[Ebook] ↠ The Curse of Bigness: Antitrust in the New Gilded Age Author Tim Wu – Writerscompany.co.uk

The history of monopoly in the US began as an economics eugenics movement targeting those seen as unfit to deserve industrial life, Tim Wu writes in The Curse of Bigness Antitrust in the New Gilded Age Wu s book, a history of monopoly power and public policy in America from the late 1800s onward, is particularly useful to revisit in this current age of tech firms, big pharma, and airline monopolies Its also illuminating in showing how tussles over market concentration created openings in th The history of monopoly in the US began as an economics eugenics movement targeting those seen as unfit to deserve industrial life, Tim Wu writes in The Curse of Bigness Antitrust in the New Gilded Age Wu s book, a history of monopoly power and public policy in America from the late 1800s onward, is particularly useful to revisit in this current age of tech firms, big pharma, and airline monopolies Its also illuminating in showing how tussles over market concentration created openings in the modern American economy that made possible the tech and internet industries that exist today When the push to consolidate economic power first began termed the Trust movement , America was a nation of decentralized and distributed economic activity, dominated by many small producers These farmers, professional service providers, and shop owners were scattered throughout the country, working for themselves and trading amongst each other and spreading prosperity over the continent But it was not to last Clever financiers including J.P Morgan believed that, just as man had come from apes, monopolies were the natural evolutionary outcome of competition, and a society run by monopolies was one ruled by the strong So they set about purchasing, consolidating or if they couldn t do that destroying small firms in order to organize them into larger Trust companies to capture market power As Wu shows us, in the decade between 1895 and 1904, 2,274 firms merged into 157 corporations a number of which you d recognize as still in business today.As trusts gained ever power, they exerted political power as well, and this political power began overriding democratic will When Teddy Roosevelt took the reins after President McKinley s assassination, he was determined to take the power back for government, asserting that a majoritarian government must lead the country and that corporations must be accountable to the government, not the other way around These were the first shots fired as the antitrust battles began in earnest.These early antitrust fights are anything but boring, and Wu does a great job illuminating the price fixing, industrial sabotage, train accidents and cabals that led to the Rockefellers and Cowboy presidents, the insidiousness of IBM and Microsoft s microserfs, and Jeff Bezos mapping a plan fors growth by first drawing a map of antitrust laws, and then devising routes to smoothly bypass them Wu shows how monopoly power has shaped the modern economy, and also shows how these antitrust laws that are still on the books have become sporadically enforced, highly partisan, and frequently under attack, particularly since the presidency of Bush 43 It s been two decades since a big anti trust case has been prosecuted by the government, thanks to these shifting opinions amongst lawmakers and the judiciary And as a result,than 75 percent of industries have achieved increased concentration, and industries with large increases in concentration now enjoy higher profit margins and high value merger deals This book shows there s a path away from our extreme economic concentration, using laws we ve had on the books for over a hundred years The question is if anyone will garner the political will to do something with them Read my longer review of this book here Once upon a time, in the 1990s and 2000s, the Web and the Internet were new and everything was going to be different forever Very comprehensive and consise, suitable for non experts to understand the history and development of American antitrust law and policy, from the breakup of the first trusts of Rockfeller and Morgan to the time of tech industry giants like Google and Facebook and the role of the law in preserving the very structure of competition. As the ideological tectonic plates shift in America, many apparently settled matters have become unsettled This creates, at the same time, both conflict and strange bedfellows, though I suspect the latter will become used to each other soon enough Such once settled matters include hot button cultural matters like nationalism, but also dry, technical matters of little apparent general interest that are of profound actual importance Among these are the place in our society of concentrations of As the ideological tectonic plates shift in America, many apparently settled matters have become unsettled This creates, at the same time, both conflict and strange bedfellows, though I suspect the latter will become used to each other soon enough Such once settled matters include hot button cultural matters like nationalism, but also dry, technical matters of little apparent general interest that are of profound actual importance Among these are the place in our society of concentrations of economic and therefore political power, the subject of the excellent Tim Wu s awesome new book, The Curse of Bigness What Wu is hawking is Neo Brandeisianism, and I am buying what he is selling.Wu, a Columbia Law professor and sometime unsuccessful reformist Democratic candidate for Lieutenant Governor of New York, writes mostly on the intersection of technology and social organization His most recent earlier book, The Attention Merchants, focused on the downsides of advertising in the modern world, especially as mediated by the Lords of Tech That book offered measured, practical ways to address the problems identified, which seems to be a Wu specialty This book focuses on economic concentration through its legal treatment, under antitrust law, for the past one hundred and thirty years.The Curse of Bigness is a short and punchy work Wu is an outstanding writer Woven throughout a history of antitrust are Wu s own insights and opinions, which he caps with specific and well thought out solutions The core argument of this book is that for the past several decades, antitrust law has become effectively neutered, administered not at all in the manner its original nineteenth century drafters intended Instead antitrust law has, lately, refused entirely to recognize the extremely pernicious societal effects of economic concentration, even though it was designed by Congress to address precisely those effects For my money, Wu is right on target, and, just as importantly, he provides building blocks for the political realignment in which social conservatives are aligning with economic liberals against the neoliberal corporatist elite.Wu begins with the pre antitrust era, when men such as J P Morgan and John D Rockefeller created massive enterprises as the United States industrialized, using grit along with bribes and coercion to build their concerns These men, who created various giant trusts a legal device for holding companies , thought that monopoly is awesome and competition is ruinous, for both business and society Instead, they could and should be relied upon to innovate, lower prices, and generally benefit everyone, along with themselves As the author notes, today Peter Thiel pushes this same line, which has worked very well for him Wu analyzes this as a form of Social Darwinism, closely tied to eugenics Rockefeller gave millions to sterilize the unfit The weak, the small, and the old fashioned businesses were all being swept away For some, this purge displaced not just old ways and inefficient businesses, but Christianity as well, with its regard for the disadvantaged and insistence on humility before God Modern conservatives have too often failed to appreciate the long term effects of worship of monopoly and consequent economic concentration, and that the logical end of this, Ayn Rand s Objectivism, is a very, very bad prescription for a flourishing humanity, whatever its theoretical appeal.One hundred and thirty years ago, though, Congress was not the do nothing group of shambling cretins it is now it was filled with, or at least led by, serious men who took their responsibility of governing seriously Thus, in 1890, due to concerns about these and many other trusts, which collectively dominated all relevant industry, we got the Sherman Act, which to this day on its face absolutely outlaws all actions in restraint of trade, as well as any monopoly or attempts to monopolize You ask, then, why are restraints of trade and monopolies all around us Don t worry Tim Wu has arrived to tell you why, clearly and succinctly.Before we get there, though, Wu takes a detour to lay the groundwork for his preferred philosophical position While this is a book about what the law is, it is just as much about what the law should be Wu s avatar is Louis Brandeis, who served on the Supreme Court from 1916 to 1939 Brandeis grew up in Louisville, when flyover country mattered He became a business lawyer for some decades, and observed first hand the growth of the trusts at the end of the nineteenth century and the beginning of the twentieth, unhampered by the Sherman Act, which was treated as merely hortatory Brandeis saw the trusts destroy small businesses, corrupt politics, and not in fact offer the efficiencies and benefits they claimed.I ve never really had much use for Brandeis his association with the destructive Progressive movement and his use of so called social science to decide strictly legal questions, thereby involving judges as ideological advocates in a legislative role and paving the road to the modern disastrous living Constitution, always left a bad taste in my mouth But Wu makes a good case that Brandeis s philosophy as it relates to economic concentration, totally aside from constitutional law, is both unanswerable and necessary for today Like Theodore Roosevelt, Brandeis is someone whom today s conservatives should at least partially embrace, rejecting country club Republicans who prostitute themselves, cheaply, to the neoliberal elite If Brandeis had a unifying principle, politically and economically, it isthat concentrated power is dangerous, that institutions should be built to human scale, and society should pursue human ends Every institution, public and private, runs the risks of taking on a life of its own, putting its own interests above those of the humans it was supposedly created to serve It should most definitely not be the role of judges to impose their own values against the expressed will of the legislature, but as Wu notes, Brandeis s philosophy here was,or less, the original legislative theory behind the Sherman Act and subsequent laws.Using Brandeis as his foundation, Wu is explicit about what he wants to build This book aspires to resurrect and try to renovate the lost tenets of the Brandeisian economic vision It envisions a vigorous, healthy economy, a skepticism of the self serving rhetoric projecting the romance of big business or the inevitability of monopoly, and, above all, a sensitivity to human ends As presented by Wu, Brandeis was profoundly conservative, or would be today, if placed next to today s Left For him, the very purpose of life was the building of good character and the development of self The ideal of democracy, he once said, should be the development of the individual for his own and the common good Not for Brandeis the modern progressive goal of everemancipation from unchosen bonds, of autonomic individualism enforced and empowered by the government His goal was not gaining everyoneatomized freedom, as the Left pushes today it was offering freedom in the Aristotelian sense, what was until recently the universal sense in the West, the freedom to choose rightly To make that choice possible, everyone had to have, Wu summarizes, sufficient liberties and adequate support to live meaningful, fulfilling lives Neither the government nor private enterprise should stifle opportunities for thriving and life Economic concentration, monopoly, was the origin of much such stifling, because it allowed big, impersonal, impervious businesses to dictate to both workers and consumers.I quibble with Wu in that, without discussion, several times he casually equates this set of goals with democracy Democracy may be a goal, in that one could argue though neither Wu nor, in his telling, Brandeis, does so argue that democracy enhances the first order goals of sufficient liberties and adequate support to live meaningful, fulfilling lives At most, though, that makes democracy a second order goal, and there is little evidence that modern democracy is necessary to achieve the first order goal Still, Wu makes a good case that economic concentration, in any society, threatens the first order goal, which is the point of the book.Brandeis wasn t the one who resuscitated the moribund Sherman Act, though He just acts as Wu s philosophical lodestar It was Theodore Roosevelt who did that, seeing trusts as corrupting America and failing to curb them as leading to social unrest and even Communism The problem Roosevelt identified was that the private power trusts represented even though, as he pointed out, they were creatures of the State was easily transmuted into massive political power Roosevelt s intuitive observation was later given heft by Mancur Olson s mid century work in public choice theory, which compellingly demonstrated that motivated small groups with money could achieve disproportionately favorable governmental results through the magic of collective inaction This effect is exacerbated by concentration an industry with only a few players, even if they are bona fide competitors, can easily coordinate actions for the benefit of all of them to extract rents from the rest of society, where a less concentrated industry would be unable to herd enough cats to achieve the same goal The losers are the great majority of people, who have neither the money nor the individual incentive to organize in opposition so, in Roosevelt s and Wu s thinking, that s where the government comes in.In 1902, Roosevelt attacked J P Morgan s railroad trust, an action upheld in the Supreme Court s Northern Securities decision Then, starting in 1906, he broke up Rockefeller s Standard Oil, again supported by the Supreme Court, which began putting together the outlines of a legal standard, not found in the ultra broad language of the Sherman Act, that held that only unreasonable restraints of trade or monopoly were illegal What is unreasonable, therefore, became the interpretive key to antitrust law in the following hundred years Roosevelt himself later, when out of power, turned to corporatism, where it is held that giant companies are good, and competition bad, if the companies work hand in glove with the government hello, Mussolini , but in his earlier years worked tirelessly to ensure competition and smallness at the expense of bigness, and he is thus the prototype of what Wu thinks should be the proper executive approach to antitrust law.Wu uses the Standard Oil case to frame what he thinks is the core question in antitrust law is monopoly, orbroadly economic concentration, merely evidence of efficiency, spreading benefits for all Or is it a form of anti majoritarian and anti human flourishing power, where monopolistic producers use their economic, and other, power, to keep out new entrants and reduce innovation and consumer choice, while deforming the political process in myriad ways, even if sometimes they also reduce consumer prices Here Wu offers a range of often forgotten basic economics, including that diseconomies of scale are just as real as economies of scale, so bigger is not necessarily better, and that the agency problem the separation of ownership and control frequently means decisions are made to build empires for management rather than in the best interest of stockholders, much less consumers Size is closely correlated with crony capitalism and rent seeking at the expense of workers and the broader community just look at Jeffrey Immelt and General Electric under the Obama administration, for example not an example Wu gives But Standard Oil, in fact, in the form of its constituent parts, boomed after its breakup, suggesting that monopoly did not even offer the company economic benefits Wu also name checks my favorite economist, Luigi Zingales, for these same points Zingales is another person I think an essential player in the realignment of some conservatives and some liberals against their neoliberal Chamber of Commerce enemies and who also, together with his Capitalisn t podcast partner Kate Waldock, recently discussed the Brandeisian antitrust revival.Moving back to history, in the 1930s, as fascist style central planning reached its peak under Franklin Roosevelt, antitrust action suffered a near death experience, but rebounded soon enough, in part as a fresh reaction against economic concentration, which became seen as a key element of the Nazi and Soviet systems including the rise to power of the Nazis though the idea that the prime mover of Nazism or fascism was economic concentration is obviously silly now, it was compelling then Concentrated economic power was now seen as un American, and,importantly, as risking an American turn away from democracy Smaller businesses were seen as the iron bulwark of the American way of life, and so aggressive antitrust enforcement, including breakups of monopolies, continued through the 1950s and 1960s During this time, though, law professors from the University of Chicago, originally led by Aaron Director and then brought to full flower by Robert Bork, created, by Wu s account out of whole cloth, a new idea that the real purpose of Congress in passing the Sherman Act and subsequent antitrust laws was not addressing the societal harms of economic concentration, but rather only demonstrable consumer harm And that only in the form of increased prices, not any other, less direct, harm.Bork, at one point the high priest of originalism, the school of Constitutional interpretation holding that the original understanding of the Constitution by its ratifiers was the only acceptable lens through which to decide Constitutional questions which antitrust is not , based his argument on a very strained reading of legislative history or so Wu tells us He combined this with the powerful sales pitch that focusing on lower prices for consumers provided an objective, standard measuring stick that courts could use to decide antitrust questions, instead of vague and varied feelings about the social impact of economic concentration, which judges could use to simply impose their own politically desirable result It was the desire for judicial restraint not the same thing as originalism, though sometimes they go together that really sold what Bork was offering The net result, after Bork s reinterpretation swept through first the academy, then the courts, was to return antitrust to its pre Theodore Roosevelt days.As Wu points out, Bork ignored possible costs imposed on consumers other than mere higher price, such as stifling of innovation The classic example there was ATT, after the breakup of which telecommunications innovation flourished, but the point is obvious why innovate, if you are collecting monopoly profits Bork also ignored virtues of competition stressed by Hayek, like the virtues of decentralization and the avoidance of central planning ATT was the prototypical aggressive and open monopolist, gladly engaging in collusion, the jealous God of telecommunications, brooking no rivals, accepting no sharing, and swallowing any children with even the remotest chance of unseating Kronos The success of its breakup disproved Bork but, ironically, it was around the time of its breakup that Bork s view became dominant.Finally, Wu turns to what he calls the Tech Trusts, and I call the Lords of Tech He does not like them Like other authors, such as Franklin Foer and Niall Ferguson, he distrusts, andimportantly sees evil in, all of , Facebook, Google, and so on After a brief efflorescence of freedom in cyberspace, a false dawn in which fools not including me thought the rules of economics had changed forever, what always happens happened again a handful of giant companies concentrated in their hands all economic power in the relevant portions of the new Internet economy, using all the usual tools of coercion, economies of scale, and crony capitalism, along with a few new ones So, for example, Facebook bought all its competitors that might threaten it, such as Instagram, and the antitrust regulators swallowed the laughable claim that they were not competitors at all Listing this parade of horribles, as well as intimating that possible future combinations of such economic power with government could lead to even worse things a point he has expanded on in interviews talking about this book , Wu concludes, If there is a sectorripe for the reinvigoration of the big case breakup tradition, I do not know it What Wu wants most of all is a return to aggressive breakups of any concentration of economic power, with a near conclusive presumption that any long term monopoly, say existing for longer than ten years, be broken up by government action He only touches lightly on the definition of monopoly, which revolves around how one defines the relevant market, but that is a relatively easily overcome hurdle Wu points out that since the decline of antitrust to near total irrelevancy in the past twenty years, numerous critical industries have become very substantiallyconcentrated airlines, cable, pharmaceuticals, beer, and even telecommunications, with ATT reborn without government objection though in a substantially changed technological environment, where the old ATT monopolies are gone forever.So, wrapping it up, he offers a Neo Brandeisian Agenda First, aggressive prior review of mergers, which now is perfunctory and as I know from my own experience as an MA lawyer, mostly an excuse for the government to charge juicy transactions taxes masquerading as fees Second, transparency in mergers, which as an administrative process is mostly kept from public view by law Third, and fourth, and most important, resurrecting big cases, followed by a presumption in favor of breaking up companies This would involve bringing suit against them under existing laws Wu does not call for any major new laws , with the claims being not consumer harm through higher prices, but the mere existence of restraint of trade and monopoly, or of any behavior that does not protect competition, for which the punishment should be corporate death, or at least corporate amputation Wu notes that the idea that breakups can t be done is laughable again, something I know from personal experience, having helped put together many companies together in my time, it s very clear that the external appearance of an efficient, welded monolith is a fantasy for any big company, or any big organization, and breaking them up would cause almost no real trauma He also points out that court ordered breakups are self executing, rather than, as with consent decrees, requiring constant ongoing supervision for compliance Fifth, Wu recommends what he calls market investigations, already done in Europe, which scrutinize any existing market concentration and recommend whether it should be attacked, either for bad behavior or because it has ensorcelled itself from competitive attack Review completes as first comment Such an important and short book on the necessity of reviving old school trust busting Wu does an excellent job showing what went wrong basically, Chicago school econ and Bork He s absolutely right that the current test is meaningless and the modern tech and media behemoths are too large and monopolistic to be any good for the people and The People in the democratic sense. Persuasive And Brilliantly Written, The Book Is Especially Timely Given The Rise Of Trillion Dollar Tech Companies Publishers Weekly From The Man Who Coined The Term Net Neutrality, Author Of The Master Switch And The Attention Merchants, Comes A Warning About The Dangers Of Excessive Corporate And Industrial Concentration For Our Economic And Political FutureWe Live In An Age Of Extreme Corporate Concentration, In Which Global Industries Are Controlled By Just A Few Giant Firms Big Banks, Big Pharma, And Big Tech, Just To Name A Few But Concern Over What Louis Brandeis Called The Curse Of Bigness Can No Longer Remain The Province Of Specialist Lawyers And Economists, For It Has Spilled Over Into Policy And Politics, Even Threatening Democracy Itself History Suggests That Tolerance Of Inequality And Failing To Control Excessive Corporate Power May Prompt The Rise Of Populism, Nationalism, Extremist Politicians, And Fascist Regimes In Short, As Wu Warns, We Are In Grave Danger Of Repeating The Signature Errors Of The Twentieth CenturyIn The Curse Of Bigness, Columbia Professor Tim Wu Tells Of How Figures Like Brandeis And Theodore Roosevelt First Confronted The Democratic Threats Posed By The Great Trusts Of The Gilded Age But The Lessons Of The Progressive Era Were Forgotten In The Last Years He Calls For Recovering The Lost Tenets Of The Trustbusting Age As Part Of A Broader Revival Of American Progressive Ideas As We Confront The Fallout Of Persistent And Extreme Economic Inequality Monopoly is a monster with many faces You can think of it as a structural pillar of the kind of politics we rejected in the forties and the late eighties, you can look at it from the angle of the businessman or the consumer or you can take the legal angle.In this 120 page monograph, which is decidedly not cursed by bigness, author Tim Wu gives a thorough and entertaining history of the legal aspects of anti trust from 1890 to today You get flattering, but not fawning, profiles of the main prot Monopoly is a monster with many faces You can think of it as a structural pillar of the kind of politics we rejected in the forties and the late eighties, you can look at it from the angle of the businessman or the consumer or you can take the legal angle.In this 120 page monograph, which is decidedly not cursed by bigness, author Tim Wu gives a thorough and entertaining history of the legal aspects of anti trust from 1890 to today You get flattering, but not fawning, profiles of the main protagonists, like Teddy Roosevelt and Louis Brandeis and a slightly less reverential look at Robert Bork, whom like the author I first heard of as part of the block Bork movement when I was an undergrad.In short, the very broadly written 1890 Sherman Act was originally left alone, but the assassination of McKinley set in motion the forces for it to be interpreted Tim Wu choses the word activated by Trustbuster Teddy Roosevelt as a warrant to battle men who had becomepowerful than the government they were meant to answer to, starting with an anti JP Morgan campaign in the Northern Trust case and moving on to JD Rockefeller s Standard Oil The point is made that the law was interpreted and reformulated via the Clayton Act of 1914 to view not only monopoly but also scale as the enemy or so the author argues, at any rate A further point that is made p 77 that the FTC was established to investigate and bring suit against any unfair methods of competition And the historical context is given that the American way, competition, was very distinct from the methods of totalitarians of both the right and the left, what with both Germany and Russia in essence seizing the means of production with the intent of reaping the returns to scale and putting them at the disposal of the people The scene is set from there to move to the newer, consumer welfare standard introduced and pushed through by Robert Bork, initially in response to what at the time was considered over reach on the part of what had in the meantime become the anti trust establishment, but also due to a quirk that only had a chance of being relevant in times of relative prosperity the fact that judges find it much easier to apply a simple criterion than make pronouncements on the bigger issues of right and wrong To wit despite the robes and bench, judges are still lawyers, and can become anxious when asked to decide complex and challenging cases Bork offered a calming remedy with an appealing simplicity and apparent rigor p 91 This line is probably the biggest contribution of this mischievous little book From there Tim Wu moves on to 1 discredit the notion that anybody let alone a judge can seriously believe he can measure consumer welfare any better than he can make pronouncements on what s fair2 deplore the disastrous results of Bork s victory and lay out the example of the damage inflicted today on competition and consumer welfare by the big tech trusts3 argue very persuasively that a number of cases such as ATT, IBM and Microsoft were triumphs from a consumer welfare perspective, regardless of whether they were won or lost4 set a neo Brandeisean agenda for the futureIt s a narrow book and I, in particular, feel the legal legislative angle is the hardest and most radical of our choices when it comes to one day defeating the spiritual successors to JP Morgan and JD Rockefeller We could get them to pay tax where they sell, we could change a tax regime that strongly favors leveraged financing only the big can borrow in scale , and we could make it illegal for asset managers to ownthan one player in any industry That would stop the formation of new trusts in its tracks, leaving us to deal with breaking up the already existing ones at our leisure.But The Curse of Bigness does not pretend to be a broad book, it s a monograph on the legal aspects of our fight against monopoly and bigness A tremendous one The second book in a week I have read about the necessity of Anti trust and the danger of large Monopolies and oligopolies on our democracy Again wisdom gained in the early twentieth century forgotten and a return to a new gilded age and probably worse if things keep going this way Antitrust is an important tool to break up concentrations of wealth and power Monopolies are deadly to liberal democracy As are other things. I remember going to the House Judiciary Committee created Antitrust Modernization Commission s sole public interest hearing in DC There was hardly anyone who wasn t a lobbyist or industry friendly regulator in the room The panel and the presentations were all made by corporate lawyers When the floor was opened up for public comment, I asked why there were no public interest representatives from, for example, consumer groups after all, modern antitrust doctrine has narrowed the question do I remember going to the House Judiciary Committee created Antitrust Modernization Commission s sole public interest hearing in DC There was hardly anyone who wasn t a lobbyist or industry friendly regulator in the room The panel and the presentations were all made by corporate lawyers When the floor was opened up for public comment, I asked why there were no public interest representatives from, for example, consumer groups after all, modern antitrust doctrine has narrowed the question down to price theory and consumer harm , or labor unions or family farmers or small businessesMy question was received with an incomprehensible blank stare, then a response delivered by the chair w o reference to who had raised the question Which was something like this As for the question of balance, this panel is clearly balanced We have representatives chosen by both Democratic and Republican members of the committee In other words, both Democrats and Republicans had an opportunity to pick K Street lawyers represented here If you think the differences are significant, you should look at how much the big banks and companies like Google, Facebook, Apple give to both Democrats and Republicans Along with Pharma, Big Ag., the Weapons Cartel, Chemical Seed Mfrs, etc The AMC s final report can be found here, btw There s clearly a need for popular understanding of the importance of real fundamental reform in how antitrust laws are interpreted and enforced People know this thousands of farmers turned out for field hearings held by the DoJ s antitrust division held at the start of the Obama administration s first term, but nothing substantial came of it They know that the economy has become concentrated in few hands, driving both inequality and a dangerous concentration of political power in the hands of plutocrats And that reality has been confirmed repeatedly by various studies See, for example, the references to economist Gustavo Grillon, who found that 75 percent of industries witnessed increasing concentration between 1997 and 2012, as well as the Council of Economic Advisers report to the president Benefits of Competition and Indicators of Market Power The problem extends far beyond Wal Mart,and Too Big to Fail banks Another stark example is beer Just one company sold 70% of all non craft beer in the U.S in 2017 Remember when Anheuser Busch renamed Budweiser America after they were bought by the Belgian In Bev As Wu points out, the consequences of market concentration are not merely economic power and control, they are also political and threaten Democracy itself A famous study of nearly 1,800 policy decisions by Gilens and Page found that none went in favor of public interest groups, leading them to conclude that by formal standards of political science the U.S has become an oligopoly An example that sticks out to me is the fact that between them Facebook and Google took in 75% of all online ad revenues outside of China in 2017 FB and Google are platforms they don t generate original content or employ investigative journalists The implications for democracy are evident in the spread of fake news Wu s book is the best introduction to Antitrust law and history that I know I ve been waiting for a book that could explain in accessible terms for non lawyers like me why antitrust law matters and how we went from having a trust busting President to seeing the law get Borked by the U of Chicago and itsmoderate followers at Harvard whose doctrines reduced the Sherman and Clayton Acts interpretation down to narrow questions of price theory and consumer harm btw If you re interested in tracking these issuesclosely, I recommend Two groups the American Antitrust Institute and the Open Markets Institute Ralph Nader also had a great conference on the myths of market fundamentalism a few months ago the recording is posted at CSRL.org The growth of activity by these and other groups is a good sign There are helpful references throughout for those who want to dig deeper But start with The Curse of Bigness if you re looking for something akin to Antitrust for Dummies Wu puts it plainly and clearly we must control economic structures before they irreversibly control us A short book about the seemingly dry subject of antitrust that revealed itself instead to be urgently important and incredibly readable to me as a layman in the area Wu s brief history of antitrust s origins and strong enforcement in the early to mid 20th century is informative and compelling, but evenso I enjoyed his detailed recommendations for how and why we should now return to that tradition in the early 21st century.In light of the increasing economic anxieties that currently domina A short book about the seemingly dry subject of antitrust that revealed itself instead to be urgently important and incredibly readable to me as a layman in the area Wu s brief history of antitrust s origins and strong enforcement in the early to mid 20th century is informative and compelling, but evenso I enjoyed his detailed recommendations for how and why we should now return to that tradition in the early 21st century.In light of the increasing economic anxieties that currently dominate political socioeconomic discussions, Wu argues for an alternative to two other popular ideas for solving capitalism s current ills Where the far right seems to believe purely unregulated free market capitalism will be the cure and the far left has re popularized rejecting capitalism entirely for socialism, Wu argues for re acknowledging antitrust s original goals and again returning its early regulatory strength and will to be enforced.Wu s argument could be lazily framed as the obvious moderate compromise between the two otherradical viewpoints mentioned above, but I don t think his position gains any inherent worth simply from fitting in the middle of a US centric ideological mapping Nonetheless, I found many of his points persuasive and I enjoyed the passionate and well supported argument he formed from them, particularly since so many centrist op ed arguments right now are unconvincing and lifeless promotions of an unsustainable status quo Tim Wu s The Attention Merchants is one my most favorite books read to date on the media industry and as a result I have vowed to keep abreast of everything he writes The Curse of Bigness is his most recent and, like his other books, is extremely well written, full of persuasive arguments and historical context, and also a pleasure to read But something is amiss The book s premise is to make sense of the growing income inequality in the US and points to the trend towardsindustrial conce Tim Wu s The Attention Merchants is one my most favorite books read to date on the media industry and as a result I have vowed to keep abreast of everything he writes The Curse of Bigness is his most recent and, like his other books, is extremely well written, full of persuasive arguments and historical context, and also a pleasure to read But something is amiss The book s premise is to make sense of the growing income inequality in the US and points to the trend towardsindustrial concentration over the past 20 years as one of the leading causes Interesting thesis, but unfortunately the book lacks any proof This is a major omission and a curious one, mostly because he does such a good job referring to many of the great legal and economics minds to lay the foundation for his arguments As a result, while The Attention Merchants oozes with substance and can lay claim to being a definitive history of advertising in the US, I fear that this book will be judged asof a lightweight effort The Curse of Bigness: Antitrust in the New Gilded Age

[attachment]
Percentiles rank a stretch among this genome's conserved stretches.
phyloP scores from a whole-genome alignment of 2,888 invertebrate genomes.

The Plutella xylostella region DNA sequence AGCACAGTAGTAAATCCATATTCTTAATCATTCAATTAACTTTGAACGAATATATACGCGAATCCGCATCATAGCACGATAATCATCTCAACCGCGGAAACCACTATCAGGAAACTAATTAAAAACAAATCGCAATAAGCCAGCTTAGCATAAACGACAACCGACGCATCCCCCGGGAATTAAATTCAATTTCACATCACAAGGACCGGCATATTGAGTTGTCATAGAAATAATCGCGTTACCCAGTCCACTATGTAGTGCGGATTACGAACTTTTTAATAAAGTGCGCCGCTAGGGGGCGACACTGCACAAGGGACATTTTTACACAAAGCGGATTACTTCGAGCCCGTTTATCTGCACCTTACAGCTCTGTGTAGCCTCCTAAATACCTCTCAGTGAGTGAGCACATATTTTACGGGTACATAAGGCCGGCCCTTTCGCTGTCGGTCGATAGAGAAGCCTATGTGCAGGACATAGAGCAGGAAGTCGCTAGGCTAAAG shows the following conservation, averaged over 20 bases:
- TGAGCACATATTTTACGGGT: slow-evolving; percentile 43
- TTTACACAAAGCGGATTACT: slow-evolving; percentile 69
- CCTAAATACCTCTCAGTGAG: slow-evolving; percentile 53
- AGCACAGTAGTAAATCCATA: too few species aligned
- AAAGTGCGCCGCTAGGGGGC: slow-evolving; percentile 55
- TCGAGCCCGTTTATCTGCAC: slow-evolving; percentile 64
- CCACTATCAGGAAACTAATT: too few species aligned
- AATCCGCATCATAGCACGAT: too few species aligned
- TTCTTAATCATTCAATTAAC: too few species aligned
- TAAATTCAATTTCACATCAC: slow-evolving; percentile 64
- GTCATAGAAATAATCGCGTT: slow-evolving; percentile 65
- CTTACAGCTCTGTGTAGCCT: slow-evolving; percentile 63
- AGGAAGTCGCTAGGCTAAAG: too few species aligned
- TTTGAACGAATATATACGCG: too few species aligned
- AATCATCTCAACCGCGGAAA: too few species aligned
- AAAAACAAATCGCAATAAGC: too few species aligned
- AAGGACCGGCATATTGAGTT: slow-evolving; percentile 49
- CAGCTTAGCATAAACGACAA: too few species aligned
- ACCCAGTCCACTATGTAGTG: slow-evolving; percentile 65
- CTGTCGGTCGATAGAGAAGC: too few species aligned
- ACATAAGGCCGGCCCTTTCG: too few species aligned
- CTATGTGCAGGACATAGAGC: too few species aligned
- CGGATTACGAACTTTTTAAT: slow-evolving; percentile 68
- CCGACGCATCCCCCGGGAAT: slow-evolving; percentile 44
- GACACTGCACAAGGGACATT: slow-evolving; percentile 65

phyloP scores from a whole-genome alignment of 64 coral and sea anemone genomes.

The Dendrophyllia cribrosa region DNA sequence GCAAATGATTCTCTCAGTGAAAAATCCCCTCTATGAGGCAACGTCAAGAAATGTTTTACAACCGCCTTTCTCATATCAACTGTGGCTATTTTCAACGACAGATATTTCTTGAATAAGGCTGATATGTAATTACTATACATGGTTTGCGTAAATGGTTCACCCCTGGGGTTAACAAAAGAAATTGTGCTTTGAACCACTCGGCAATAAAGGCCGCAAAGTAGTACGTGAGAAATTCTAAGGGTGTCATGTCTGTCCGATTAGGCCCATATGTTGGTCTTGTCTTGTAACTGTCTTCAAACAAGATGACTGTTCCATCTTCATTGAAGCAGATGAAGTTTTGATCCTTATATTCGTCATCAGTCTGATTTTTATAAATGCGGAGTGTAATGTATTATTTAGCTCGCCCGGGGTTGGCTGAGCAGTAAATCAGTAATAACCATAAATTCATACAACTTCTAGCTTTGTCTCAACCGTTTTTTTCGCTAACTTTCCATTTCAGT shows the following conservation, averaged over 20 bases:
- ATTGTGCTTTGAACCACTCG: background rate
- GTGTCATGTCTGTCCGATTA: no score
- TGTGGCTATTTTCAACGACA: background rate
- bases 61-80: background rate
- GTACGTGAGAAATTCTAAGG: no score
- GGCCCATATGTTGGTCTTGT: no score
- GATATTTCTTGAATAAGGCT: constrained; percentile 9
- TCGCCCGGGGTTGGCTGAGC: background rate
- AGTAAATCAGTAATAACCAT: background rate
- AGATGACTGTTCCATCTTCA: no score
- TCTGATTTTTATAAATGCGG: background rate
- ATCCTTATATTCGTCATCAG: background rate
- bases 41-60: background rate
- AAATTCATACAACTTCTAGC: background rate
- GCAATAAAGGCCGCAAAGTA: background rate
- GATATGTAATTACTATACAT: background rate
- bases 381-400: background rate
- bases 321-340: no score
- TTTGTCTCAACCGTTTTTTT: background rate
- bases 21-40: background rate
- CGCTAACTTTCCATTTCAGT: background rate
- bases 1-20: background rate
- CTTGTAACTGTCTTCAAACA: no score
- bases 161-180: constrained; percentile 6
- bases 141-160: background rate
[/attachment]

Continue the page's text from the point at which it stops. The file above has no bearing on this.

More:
About the Author: Tim Wu

Tim Wu is an author, a professor at Columbia Law School, and a contributing writer for the New York Times. He has written about technology in numerous publications, and coined the phrase net neutrality.